The amendment Bill, if passed, would have undone the Supreme Court’s adoption of some essential principles of privacy and data security for the Aadhaar project. It would have allowed anyone to use Aadhaar-based authentication under the provisions of “any law”, or for a purpose defined by the central government, or if they met as yet unspecified standards of privacy and security.
It also sought to amend the Telegraph Act and the Prevention of Money Laundering Act to enable telecom firms and banks to make Aadhaar-based authentication mandatory for their customers.
The Union government seemed unconcerned that the Bill flew in the face of the Supreme Court’s judgement holding such blanket imposition of Aadhaar and its use by private players to be dangerous and violate of the fundamental rights of Indian citizens. The government did not even bother to put the Bill up for public consultation and review. There is a troubling consistency here: the Aadhaar Act was pushed through Parliament without pre-legislative consultation or review by a parliamentary committee despite many MPs pleading for it.
Similarly, several far-reaching regulations issued under the Aadhaar Act have never been made available for review. Instead, they have been directly brought into effect by the government notifying them in the Gazette of India.
Need for a holistic rethink
Online authentication, a key pillar of Aadhaar as originally envisioned, was supposed to provide a robustly efficient means of establishing identity. The Bill introduced “offline verification” as an alternative. There may be several methods of such verification, yet the details remain sketchy.
One method of offline verification that is currently being used is the Aadhaar Paperless Local eKYC. While its privacy, security and surveillance aspects are still to be tested, it might be a less centralised method of authentication at the design level.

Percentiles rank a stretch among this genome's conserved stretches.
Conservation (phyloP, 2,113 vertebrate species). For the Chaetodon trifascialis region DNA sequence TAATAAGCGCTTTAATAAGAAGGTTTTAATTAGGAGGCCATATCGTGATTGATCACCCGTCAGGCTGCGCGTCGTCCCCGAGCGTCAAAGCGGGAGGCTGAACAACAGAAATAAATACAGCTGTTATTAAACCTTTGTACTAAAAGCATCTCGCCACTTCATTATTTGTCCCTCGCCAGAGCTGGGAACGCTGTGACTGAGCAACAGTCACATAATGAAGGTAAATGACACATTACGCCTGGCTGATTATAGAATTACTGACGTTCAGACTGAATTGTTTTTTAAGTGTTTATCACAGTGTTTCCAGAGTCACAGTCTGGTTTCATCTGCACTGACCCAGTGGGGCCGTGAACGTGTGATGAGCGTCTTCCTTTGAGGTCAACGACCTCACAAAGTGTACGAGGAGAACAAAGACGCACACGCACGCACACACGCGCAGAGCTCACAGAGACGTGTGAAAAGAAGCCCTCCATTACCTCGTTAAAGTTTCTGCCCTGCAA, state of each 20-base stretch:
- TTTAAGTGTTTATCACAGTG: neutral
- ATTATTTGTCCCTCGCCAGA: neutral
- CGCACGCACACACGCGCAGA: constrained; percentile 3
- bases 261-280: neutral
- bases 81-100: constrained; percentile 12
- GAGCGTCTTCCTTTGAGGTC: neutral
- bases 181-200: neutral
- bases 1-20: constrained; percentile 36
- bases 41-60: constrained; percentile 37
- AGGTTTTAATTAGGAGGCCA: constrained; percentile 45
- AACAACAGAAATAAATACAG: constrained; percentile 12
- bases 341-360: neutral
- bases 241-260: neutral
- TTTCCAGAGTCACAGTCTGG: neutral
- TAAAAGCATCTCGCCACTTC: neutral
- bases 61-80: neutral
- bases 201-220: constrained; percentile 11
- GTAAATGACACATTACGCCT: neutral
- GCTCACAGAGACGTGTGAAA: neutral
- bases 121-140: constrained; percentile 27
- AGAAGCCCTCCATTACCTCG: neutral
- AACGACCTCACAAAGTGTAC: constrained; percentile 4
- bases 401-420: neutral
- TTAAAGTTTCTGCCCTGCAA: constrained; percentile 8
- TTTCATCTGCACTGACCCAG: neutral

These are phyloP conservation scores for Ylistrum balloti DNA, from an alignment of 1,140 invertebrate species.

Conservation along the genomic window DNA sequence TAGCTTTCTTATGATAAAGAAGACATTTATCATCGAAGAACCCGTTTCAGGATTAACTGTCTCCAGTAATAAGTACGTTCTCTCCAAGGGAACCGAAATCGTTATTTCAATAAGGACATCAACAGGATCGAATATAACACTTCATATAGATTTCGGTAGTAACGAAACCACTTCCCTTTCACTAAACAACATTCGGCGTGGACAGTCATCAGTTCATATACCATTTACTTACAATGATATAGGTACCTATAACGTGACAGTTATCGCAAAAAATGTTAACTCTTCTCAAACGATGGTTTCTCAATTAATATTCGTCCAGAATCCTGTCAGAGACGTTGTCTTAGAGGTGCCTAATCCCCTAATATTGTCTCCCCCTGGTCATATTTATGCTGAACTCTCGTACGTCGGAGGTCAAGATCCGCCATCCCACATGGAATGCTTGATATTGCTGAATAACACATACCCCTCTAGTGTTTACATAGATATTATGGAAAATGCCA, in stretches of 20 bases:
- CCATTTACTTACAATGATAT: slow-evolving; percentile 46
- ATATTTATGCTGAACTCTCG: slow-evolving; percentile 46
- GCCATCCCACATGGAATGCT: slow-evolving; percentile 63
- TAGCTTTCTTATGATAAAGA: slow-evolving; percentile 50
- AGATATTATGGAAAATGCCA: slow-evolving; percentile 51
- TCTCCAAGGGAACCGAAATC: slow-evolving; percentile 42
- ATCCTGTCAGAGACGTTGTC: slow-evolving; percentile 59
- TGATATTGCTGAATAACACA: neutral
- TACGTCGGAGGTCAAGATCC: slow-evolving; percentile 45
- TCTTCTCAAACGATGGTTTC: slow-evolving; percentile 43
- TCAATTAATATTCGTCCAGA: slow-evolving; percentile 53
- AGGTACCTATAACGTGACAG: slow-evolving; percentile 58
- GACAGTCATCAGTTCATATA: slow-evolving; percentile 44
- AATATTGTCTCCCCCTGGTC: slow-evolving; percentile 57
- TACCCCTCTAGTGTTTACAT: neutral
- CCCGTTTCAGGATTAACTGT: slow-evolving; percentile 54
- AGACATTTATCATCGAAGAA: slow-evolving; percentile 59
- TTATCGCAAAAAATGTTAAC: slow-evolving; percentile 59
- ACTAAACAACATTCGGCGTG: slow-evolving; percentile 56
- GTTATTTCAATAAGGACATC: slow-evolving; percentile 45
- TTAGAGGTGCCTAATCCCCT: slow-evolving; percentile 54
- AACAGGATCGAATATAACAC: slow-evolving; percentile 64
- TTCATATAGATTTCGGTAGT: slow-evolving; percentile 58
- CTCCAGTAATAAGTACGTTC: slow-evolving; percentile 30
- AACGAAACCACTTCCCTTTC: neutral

This method is not strictly “offline”, though. It requires the user to create and download a digitally signed file, which can be used for authentication.
Since most users require Aadhaar to avail essential services often in places of limited connectivity and digital literacy, this method may not help the biggest constituency it is designed to serve.
Other proposed offline verification methods such as QR Codes have been criticised for not being secure and liable to misuse.
In sum, offline verification appears to be a patchwork fix, much like the Virtual ID proposed last year, ostensibly to ensure that a user’s Aadhaar number is not shared with every requesting agency. Such fixes seem to be a desperate attempt by the Union government to provide simplistic solutions to a complex problem.
The government should take a step back and stop defending the indefensible. The lapsing of the amendment Bill can be a blessing in disguise; policymakers can now pause and rethink Aadhaar. At the least, rather than being constantly confrontational, they must start an open and honest discussion about the way forward for the digital identity project. For currently, in terms of design and priorities, Aadhaar is increasingly looking like a highly expensive and legally questionable project.
Naman M Aggarwal is an engineer and lawyer, serving as Asia Policy Associate at Access Now. Raman Jit Singh Chima is Senior International Counsel and Asia Policy Director at Access Now.